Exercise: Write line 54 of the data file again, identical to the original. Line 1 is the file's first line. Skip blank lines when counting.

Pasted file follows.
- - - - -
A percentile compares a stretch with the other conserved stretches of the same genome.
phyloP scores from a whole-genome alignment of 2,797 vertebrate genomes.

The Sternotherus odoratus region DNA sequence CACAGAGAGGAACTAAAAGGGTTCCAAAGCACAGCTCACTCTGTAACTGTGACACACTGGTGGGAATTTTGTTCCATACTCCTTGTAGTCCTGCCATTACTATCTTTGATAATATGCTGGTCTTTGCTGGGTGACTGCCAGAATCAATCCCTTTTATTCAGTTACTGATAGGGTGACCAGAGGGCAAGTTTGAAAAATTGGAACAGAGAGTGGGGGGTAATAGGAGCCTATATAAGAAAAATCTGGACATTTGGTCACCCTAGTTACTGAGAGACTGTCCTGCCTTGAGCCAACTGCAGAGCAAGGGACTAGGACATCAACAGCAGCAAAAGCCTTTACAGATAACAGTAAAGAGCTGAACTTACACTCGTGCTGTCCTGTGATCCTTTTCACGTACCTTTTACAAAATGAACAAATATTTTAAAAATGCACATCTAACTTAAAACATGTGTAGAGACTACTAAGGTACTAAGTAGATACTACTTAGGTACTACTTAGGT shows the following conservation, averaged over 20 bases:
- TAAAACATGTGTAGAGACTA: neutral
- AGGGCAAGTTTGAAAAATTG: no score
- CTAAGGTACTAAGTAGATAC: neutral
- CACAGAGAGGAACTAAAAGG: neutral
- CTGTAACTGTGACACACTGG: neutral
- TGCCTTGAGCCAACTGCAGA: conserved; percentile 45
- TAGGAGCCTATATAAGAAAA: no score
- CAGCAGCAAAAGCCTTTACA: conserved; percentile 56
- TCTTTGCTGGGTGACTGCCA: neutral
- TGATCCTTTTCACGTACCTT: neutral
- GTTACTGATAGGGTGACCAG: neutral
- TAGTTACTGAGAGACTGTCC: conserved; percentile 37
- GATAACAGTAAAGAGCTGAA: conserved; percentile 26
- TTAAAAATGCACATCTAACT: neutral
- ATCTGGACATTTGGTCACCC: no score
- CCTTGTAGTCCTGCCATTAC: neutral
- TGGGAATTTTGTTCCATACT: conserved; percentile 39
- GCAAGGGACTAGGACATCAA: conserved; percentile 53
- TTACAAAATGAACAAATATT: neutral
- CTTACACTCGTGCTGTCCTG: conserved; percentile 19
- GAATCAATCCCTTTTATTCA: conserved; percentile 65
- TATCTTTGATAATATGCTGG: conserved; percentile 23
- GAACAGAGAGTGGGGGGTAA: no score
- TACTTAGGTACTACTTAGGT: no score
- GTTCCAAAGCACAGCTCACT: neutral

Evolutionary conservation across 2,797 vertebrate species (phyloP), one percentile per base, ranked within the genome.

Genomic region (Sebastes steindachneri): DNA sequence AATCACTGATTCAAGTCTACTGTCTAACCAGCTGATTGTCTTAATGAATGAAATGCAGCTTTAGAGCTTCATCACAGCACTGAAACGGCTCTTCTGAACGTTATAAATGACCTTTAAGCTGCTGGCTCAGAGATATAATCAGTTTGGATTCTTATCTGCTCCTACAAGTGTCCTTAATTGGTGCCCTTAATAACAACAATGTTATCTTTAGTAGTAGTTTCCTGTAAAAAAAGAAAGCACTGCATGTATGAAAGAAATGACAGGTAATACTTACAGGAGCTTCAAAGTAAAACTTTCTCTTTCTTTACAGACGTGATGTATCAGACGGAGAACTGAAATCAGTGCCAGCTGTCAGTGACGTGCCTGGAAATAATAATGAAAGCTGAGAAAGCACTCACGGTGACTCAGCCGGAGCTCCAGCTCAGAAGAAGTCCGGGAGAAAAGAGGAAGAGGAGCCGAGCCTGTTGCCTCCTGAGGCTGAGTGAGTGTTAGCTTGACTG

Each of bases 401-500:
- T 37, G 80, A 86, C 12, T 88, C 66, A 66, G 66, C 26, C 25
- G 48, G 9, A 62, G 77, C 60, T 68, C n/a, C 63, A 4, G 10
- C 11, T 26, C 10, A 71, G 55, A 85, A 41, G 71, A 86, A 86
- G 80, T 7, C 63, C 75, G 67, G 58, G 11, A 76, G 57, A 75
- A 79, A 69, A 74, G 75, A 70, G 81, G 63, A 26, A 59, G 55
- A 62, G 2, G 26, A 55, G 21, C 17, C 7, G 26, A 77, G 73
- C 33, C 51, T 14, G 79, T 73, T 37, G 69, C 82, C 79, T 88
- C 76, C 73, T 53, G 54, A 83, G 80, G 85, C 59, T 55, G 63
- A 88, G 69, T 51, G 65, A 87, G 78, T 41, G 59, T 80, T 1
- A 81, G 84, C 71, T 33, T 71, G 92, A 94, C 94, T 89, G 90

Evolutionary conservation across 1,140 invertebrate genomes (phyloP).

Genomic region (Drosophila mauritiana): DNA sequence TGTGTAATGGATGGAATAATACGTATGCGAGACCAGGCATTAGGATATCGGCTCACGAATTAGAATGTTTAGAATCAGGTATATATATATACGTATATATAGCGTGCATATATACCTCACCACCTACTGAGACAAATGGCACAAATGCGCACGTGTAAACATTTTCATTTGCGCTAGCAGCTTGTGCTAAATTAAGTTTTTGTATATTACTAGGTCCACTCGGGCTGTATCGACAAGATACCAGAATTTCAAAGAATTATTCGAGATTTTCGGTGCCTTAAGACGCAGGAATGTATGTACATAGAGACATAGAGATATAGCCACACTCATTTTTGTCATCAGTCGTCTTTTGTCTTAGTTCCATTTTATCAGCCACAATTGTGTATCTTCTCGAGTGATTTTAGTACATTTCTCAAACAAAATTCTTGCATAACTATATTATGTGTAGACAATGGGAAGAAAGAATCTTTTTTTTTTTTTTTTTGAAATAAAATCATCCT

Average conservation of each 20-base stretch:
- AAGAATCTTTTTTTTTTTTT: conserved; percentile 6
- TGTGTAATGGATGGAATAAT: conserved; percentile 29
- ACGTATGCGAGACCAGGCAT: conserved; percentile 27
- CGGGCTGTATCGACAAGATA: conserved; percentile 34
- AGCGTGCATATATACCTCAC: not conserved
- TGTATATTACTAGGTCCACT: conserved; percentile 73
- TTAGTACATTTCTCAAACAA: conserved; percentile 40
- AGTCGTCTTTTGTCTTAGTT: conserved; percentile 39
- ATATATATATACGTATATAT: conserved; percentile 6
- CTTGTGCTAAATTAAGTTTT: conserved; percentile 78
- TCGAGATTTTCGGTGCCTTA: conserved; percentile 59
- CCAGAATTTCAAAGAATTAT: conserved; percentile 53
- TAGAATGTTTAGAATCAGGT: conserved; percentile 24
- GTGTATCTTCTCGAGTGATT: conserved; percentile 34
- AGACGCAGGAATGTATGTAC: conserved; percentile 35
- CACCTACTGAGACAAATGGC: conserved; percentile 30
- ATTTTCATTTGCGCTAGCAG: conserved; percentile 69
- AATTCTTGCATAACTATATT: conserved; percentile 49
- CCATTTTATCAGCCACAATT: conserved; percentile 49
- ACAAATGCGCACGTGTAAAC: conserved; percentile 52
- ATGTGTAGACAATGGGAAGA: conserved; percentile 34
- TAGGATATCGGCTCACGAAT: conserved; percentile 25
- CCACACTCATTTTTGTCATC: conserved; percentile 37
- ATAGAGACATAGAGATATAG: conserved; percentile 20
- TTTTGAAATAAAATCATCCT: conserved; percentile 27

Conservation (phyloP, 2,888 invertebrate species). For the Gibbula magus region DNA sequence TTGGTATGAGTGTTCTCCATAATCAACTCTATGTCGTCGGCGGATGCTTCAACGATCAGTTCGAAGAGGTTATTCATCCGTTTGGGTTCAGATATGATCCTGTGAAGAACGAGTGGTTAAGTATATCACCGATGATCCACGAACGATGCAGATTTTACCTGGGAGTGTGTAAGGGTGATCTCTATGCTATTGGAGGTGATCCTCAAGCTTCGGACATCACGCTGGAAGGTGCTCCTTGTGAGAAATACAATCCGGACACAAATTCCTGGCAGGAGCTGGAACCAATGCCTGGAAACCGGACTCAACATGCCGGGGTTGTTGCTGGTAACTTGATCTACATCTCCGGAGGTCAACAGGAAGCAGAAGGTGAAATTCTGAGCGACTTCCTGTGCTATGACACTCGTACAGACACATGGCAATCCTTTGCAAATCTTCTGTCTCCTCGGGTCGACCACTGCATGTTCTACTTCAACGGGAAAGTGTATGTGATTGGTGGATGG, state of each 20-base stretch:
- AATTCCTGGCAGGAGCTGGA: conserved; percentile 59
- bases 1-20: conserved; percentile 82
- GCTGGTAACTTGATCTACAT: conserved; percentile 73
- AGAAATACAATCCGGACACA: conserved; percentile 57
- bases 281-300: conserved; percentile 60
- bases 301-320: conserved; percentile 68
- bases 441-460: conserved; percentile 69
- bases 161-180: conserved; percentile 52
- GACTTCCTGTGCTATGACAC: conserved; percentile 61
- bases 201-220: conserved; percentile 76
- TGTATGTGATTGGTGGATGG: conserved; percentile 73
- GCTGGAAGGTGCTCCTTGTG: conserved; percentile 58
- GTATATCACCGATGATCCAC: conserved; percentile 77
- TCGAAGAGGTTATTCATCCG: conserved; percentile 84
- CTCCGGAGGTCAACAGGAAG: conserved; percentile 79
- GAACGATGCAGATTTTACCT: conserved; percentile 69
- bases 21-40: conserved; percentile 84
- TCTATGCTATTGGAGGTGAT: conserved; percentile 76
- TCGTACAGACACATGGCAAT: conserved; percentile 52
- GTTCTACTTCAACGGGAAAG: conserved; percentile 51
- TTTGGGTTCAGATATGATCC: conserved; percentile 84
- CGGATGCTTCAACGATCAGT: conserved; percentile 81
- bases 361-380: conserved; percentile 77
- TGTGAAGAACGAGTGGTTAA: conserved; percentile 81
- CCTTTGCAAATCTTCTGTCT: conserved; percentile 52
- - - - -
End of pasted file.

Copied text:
- CTTGTGCTAAATTAAGTTTT: conserved; percentile 78